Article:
All teams need a diversity of thinking, not just a diversity of people. We must guard against simplistic solutions that swap one prejudice for another. If we condemn leaders for being ‘male, pale and stale’, then we swap one skin, gender and age for another. Masculine skills don’t reside solely in men, nor feminine skills in women. We need to be thinking less about defining people by skin colour and gender and more about the values and skills diversity brings.
If we want more female thinking in leadership, then we need to make our cause more than just about a single gender. It’s about balance and shared goals such as modernity, aspiration and representation. All genders can focus on these objectives. It is not about men or their shortcomings. If one gender wins at the expense of another, then everyone loses.
Inclusivity is about democracy. Free markets and democracy walk hand in hand. Democracy, at its heart, is about sharing: sharing resources, sharing wisdom and sharing hope for the future. Democracy harnesses resources to make more resources. It does this because it harnesses the individual. The more democracies, the more resources we share. At the heart of this is a belief that the more we give, the more we receive. This is the essence of leadership.
We cannot be blind to the differences, but let us also direct attention towards common interests and to the means by which those differences can be resolved – through leadership. We cannot end our differences, nor should we. Democracy and diversity should be synonymous. Of course, leadership is not a democracy, but it’s better when it is. Democracy is not just an idea that we stick to occasionally when it suits us. Brexit, for instance, might not be to everyone’s taste, but we believe in democracy enough to put those with whom we disagree in power. This is democracy in action. Democracy is something that is shown, not something that is told.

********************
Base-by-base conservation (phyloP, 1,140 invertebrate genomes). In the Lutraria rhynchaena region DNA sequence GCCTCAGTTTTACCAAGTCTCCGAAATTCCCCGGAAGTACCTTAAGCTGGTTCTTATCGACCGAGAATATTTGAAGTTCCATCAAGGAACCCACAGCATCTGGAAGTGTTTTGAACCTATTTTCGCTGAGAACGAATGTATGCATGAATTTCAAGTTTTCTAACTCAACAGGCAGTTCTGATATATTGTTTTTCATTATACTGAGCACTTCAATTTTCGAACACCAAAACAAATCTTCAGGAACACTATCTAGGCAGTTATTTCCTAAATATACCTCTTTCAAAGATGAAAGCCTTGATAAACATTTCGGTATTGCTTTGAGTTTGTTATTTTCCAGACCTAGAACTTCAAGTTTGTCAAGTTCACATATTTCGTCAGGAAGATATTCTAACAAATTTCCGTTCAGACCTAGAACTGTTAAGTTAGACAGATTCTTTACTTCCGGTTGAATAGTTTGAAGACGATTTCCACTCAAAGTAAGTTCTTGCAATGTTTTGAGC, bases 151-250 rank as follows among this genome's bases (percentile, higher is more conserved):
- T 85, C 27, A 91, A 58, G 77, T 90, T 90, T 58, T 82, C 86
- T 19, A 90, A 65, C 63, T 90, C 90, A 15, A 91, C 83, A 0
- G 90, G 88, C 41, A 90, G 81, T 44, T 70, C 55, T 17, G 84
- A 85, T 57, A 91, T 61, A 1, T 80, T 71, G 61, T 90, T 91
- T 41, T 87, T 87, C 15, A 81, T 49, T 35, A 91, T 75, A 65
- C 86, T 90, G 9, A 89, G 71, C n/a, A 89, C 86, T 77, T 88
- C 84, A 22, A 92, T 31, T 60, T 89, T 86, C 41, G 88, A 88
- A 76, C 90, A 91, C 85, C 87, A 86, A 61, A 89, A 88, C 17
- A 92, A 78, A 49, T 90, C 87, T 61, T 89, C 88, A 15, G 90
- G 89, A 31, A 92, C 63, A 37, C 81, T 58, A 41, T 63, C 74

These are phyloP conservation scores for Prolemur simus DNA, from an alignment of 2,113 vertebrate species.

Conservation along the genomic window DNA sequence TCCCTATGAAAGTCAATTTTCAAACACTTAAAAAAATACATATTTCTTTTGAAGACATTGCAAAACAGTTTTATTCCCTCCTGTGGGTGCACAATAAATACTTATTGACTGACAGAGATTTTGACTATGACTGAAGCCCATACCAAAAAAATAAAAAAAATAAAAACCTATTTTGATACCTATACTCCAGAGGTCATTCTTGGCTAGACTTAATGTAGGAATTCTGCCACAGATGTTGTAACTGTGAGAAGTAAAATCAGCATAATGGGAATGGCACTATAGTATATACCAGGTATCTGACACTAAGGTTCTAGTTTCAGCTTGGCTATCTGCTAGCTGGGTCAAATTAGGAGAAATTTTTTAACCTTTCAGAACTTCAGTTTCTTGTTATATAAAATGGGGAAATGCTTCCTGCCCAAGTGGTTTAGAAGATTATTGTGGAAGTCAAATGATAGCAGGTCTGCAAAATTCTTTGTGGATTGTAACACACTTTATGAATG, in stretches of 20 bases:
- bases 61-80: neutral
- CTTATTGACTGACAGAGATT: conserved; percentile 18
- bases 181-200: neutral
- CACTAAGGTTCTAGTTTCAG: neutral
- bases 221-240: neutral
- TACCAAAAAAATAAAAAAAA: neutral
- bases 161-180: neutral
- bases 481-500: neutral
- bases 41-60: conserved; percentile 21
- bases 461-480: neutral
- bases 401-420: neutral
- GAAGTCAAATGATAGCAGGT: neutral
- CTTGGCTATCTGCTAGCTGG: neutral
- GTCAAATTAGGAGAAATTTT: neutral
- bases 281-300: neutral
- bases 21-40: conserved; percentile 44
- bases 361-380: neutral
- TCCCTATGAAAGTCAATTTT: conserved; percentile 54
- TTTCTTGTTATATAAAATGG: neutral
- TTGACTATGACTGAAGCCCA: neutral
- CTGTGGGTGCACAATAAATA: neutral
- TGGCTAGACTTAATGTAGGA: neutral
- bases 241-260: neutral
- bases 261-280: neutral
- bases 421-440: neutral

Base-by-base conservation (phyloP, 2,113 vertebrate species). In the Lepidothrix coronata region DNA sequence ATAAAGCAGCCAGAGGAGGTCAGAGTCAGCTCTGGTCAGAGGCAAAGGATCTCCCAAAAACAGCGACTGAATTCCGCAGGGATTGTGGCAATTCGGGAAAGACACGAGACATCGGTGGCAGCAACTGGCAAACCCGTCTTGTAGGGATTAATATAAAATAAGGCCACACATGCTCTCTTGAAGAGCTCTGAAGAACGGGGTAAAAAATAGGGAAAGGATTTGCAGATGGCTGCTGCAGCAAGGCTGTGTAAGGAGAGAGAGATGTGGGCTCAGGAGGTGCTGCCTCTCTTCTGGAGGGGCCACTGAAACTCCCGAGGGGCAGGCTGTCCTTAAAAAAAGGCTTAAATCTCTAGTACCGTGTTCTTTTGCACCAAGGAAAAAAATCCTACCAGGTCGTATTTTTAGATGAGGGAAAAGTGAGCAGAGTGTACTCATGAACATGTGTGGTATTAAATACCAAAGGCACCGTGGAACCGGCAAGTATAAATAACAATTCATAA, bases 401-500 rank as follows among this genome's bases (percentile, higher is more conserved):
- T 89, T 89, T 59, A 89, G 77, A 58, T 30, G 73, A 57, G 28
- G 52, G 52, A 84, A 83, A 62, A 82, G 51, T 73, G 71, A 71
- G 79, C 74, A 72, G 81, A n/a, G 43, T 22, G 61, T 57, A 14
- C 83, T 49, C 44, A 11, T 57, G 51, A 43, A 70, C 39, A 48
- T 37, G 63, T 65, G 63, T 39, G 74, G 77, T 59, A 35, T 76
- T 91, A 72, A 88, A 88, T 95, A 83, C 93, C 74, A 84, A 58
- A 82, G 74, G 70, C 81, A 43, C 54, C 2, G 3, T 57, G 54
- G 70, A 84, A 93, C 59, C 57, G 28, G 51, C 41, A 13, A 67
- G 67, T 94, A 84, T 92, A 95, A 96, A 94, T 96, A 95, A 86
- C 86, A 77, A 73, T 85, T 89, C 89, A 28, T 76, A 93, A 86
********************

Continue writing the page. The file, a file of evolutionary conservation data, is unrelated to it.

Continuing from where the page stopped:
Some lament how divided the democracies are. They point out that never before have there been such sharp divisions in opinions. They say this as if it were something to be apologised for. As if, somehow, division were a weakness. There are many parts of the world, however, where there is no division or difference. This is in no way a demonstration of strength. Quite the contrary in fact. If an idea isn’t strong enough to withstand the opinions of others, then it is no sort of idea at all. Ideas are made stronger by disagreement, not vice versa.
So let this be an abiding thought. When democracy is challenged by those who disagree with it, let that challenge make it stronger. Whether it be Brexit or domestic politics or our new approach to humanitarian aid. Because through it, we demonstrate our commitment to share democracy and our willingness to share the future. When we feed democracy, we feed inclusivity, we feed the future and we feed leadership.
This is an edited extract from The Leadership Lab: Understanding Leadership in the 21st Century by Chris Lewis, entrepreneur and Dr Pippa Malmgren, economist and megatrends analyst, published 3 October by Kogan Page (£14.99).
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